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People queue to cast their vote at a polling station during a presidential election re-run in Gatundu, Kenya October 26, 2017.
Reuters/Siegfried Modola
Difficult times ahead.
A LEARNING MOMENT

Kenya should look to its election crisis as a moment of political growth

By Abdi Latif Dahir

Kenya’s repeat presidential election on Oct. 26 was marked by an opposition boycott, protests, looting, arson, and the killing of civilians across the country. The rioters’ running battles with police brought back unpleasant memories of a decade ago when 1,200 Kenyans were killed following a disputed poll. Citing insecurity challenges, the election commission indefinitely postponed voting in four counties—deepening the sense of uncertainty and fear that has pervaded the nation for months now.

And far from being a run-off, the poll has turned into a referendum on Kenya’s young democracy. Election officials said that only one-third of the 19.6 million registered voters cast their ballots—an anemic attendance in a country that prides itself on a high turnout. The indifference was effectively sanctioned by opposition leader Raila Odinga, after he withdrew from the race saying it won’t be free and fair and called for mass civil disobedience.

The electoral commission also didn’t help the situation at hand: its chairman publicly stated that he didn’t know if the poll would be credible. And after spending about $600 million for two elections in 2017, weary Kenyans largely stayed at home instead of, as one voter put it, being “forced into a bus” headed in the wrong direction.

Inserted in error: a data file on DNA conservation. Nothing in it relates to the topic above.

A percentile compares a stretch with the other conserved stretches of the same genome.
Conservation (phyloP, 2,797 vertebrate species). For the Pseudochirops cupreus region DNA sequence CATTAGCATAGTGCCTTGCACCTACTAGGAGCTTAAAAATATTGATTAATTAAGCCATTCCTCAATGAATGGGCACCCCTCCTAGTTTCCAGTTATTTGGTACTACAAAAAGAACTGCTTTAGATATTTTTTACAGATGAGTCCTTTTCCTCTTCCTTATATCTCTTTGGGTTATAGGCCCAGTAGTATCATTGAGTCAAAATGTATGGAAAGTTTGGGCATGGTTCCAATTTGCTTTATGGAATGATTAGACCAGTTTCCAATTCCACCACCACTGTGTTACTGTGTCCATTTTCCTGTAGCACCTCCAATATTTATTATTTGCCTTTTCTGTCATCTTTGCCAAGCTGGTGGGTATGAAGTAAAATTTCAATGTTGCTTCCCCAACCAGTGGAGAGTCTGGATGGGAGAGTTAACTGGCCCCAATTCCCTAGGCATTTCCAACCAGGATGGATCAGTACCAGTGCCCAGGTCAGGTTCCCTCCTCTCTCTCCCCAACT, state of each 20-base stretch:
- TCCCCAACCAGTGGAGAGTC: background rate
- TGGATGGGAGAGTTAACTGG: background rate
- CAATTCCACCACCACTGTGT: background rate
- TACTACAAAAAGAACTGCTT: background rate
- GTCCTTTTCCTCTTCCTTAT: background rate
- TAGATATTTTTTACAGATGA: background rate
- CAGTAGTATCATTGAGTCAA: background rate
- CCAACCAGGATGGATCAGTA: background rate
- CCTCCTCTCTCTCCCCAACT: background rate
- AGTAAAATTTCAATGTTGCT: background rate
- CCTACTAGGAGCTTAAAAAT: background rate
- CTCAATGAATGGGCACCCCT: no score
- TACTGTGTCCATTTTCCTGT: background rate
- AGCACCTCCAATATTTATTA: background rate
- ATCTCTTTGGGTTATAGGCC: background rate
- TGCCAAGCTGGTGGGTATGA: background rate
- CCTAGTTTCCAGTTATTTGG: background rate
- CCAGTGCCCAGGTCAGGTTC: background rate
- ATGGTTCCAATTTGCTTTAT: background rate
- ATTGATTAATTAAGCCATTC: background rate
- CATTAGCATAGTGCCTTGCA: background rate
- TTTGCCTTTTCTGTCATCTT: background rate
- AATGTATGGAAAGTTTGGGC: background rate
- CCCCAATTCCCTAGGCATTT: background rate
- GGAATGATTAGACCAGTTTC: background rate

The current tension shows a competitive election alone isn’t the answer to the myriad of problems facing Kenya. After the 2008 post-election violence, Kenyans adopted a new constitution that promised the creation of a more just and peaceful society. Odinga has however accused president Uhuru Kenyatta’s government of using a combination of violence, fraud, and repression to ensure that nothing threatens its grasp on power.

The electoral malaise is also compounded by identity politics, with some ethnic groups feeling both politically and economically marginalized. And even though Kenyatta is expected to be declared winner in this re-run, the fact that two-thirds of the electorate snubbed the election process will raise questions about the legitimacy of his mandate.

Kenya stands at a crossroads—yet again. But the best hope is for the entire country to collectively seek a path out of this crisis: a path where national resources are equally shared, governance is improved, and minorities are protected. As the political analyst Nanjala Nyabola recently said, what’s happening in Kenya should be looked at as a moment of growth. We only need to learn how to “lean into the discomfort.”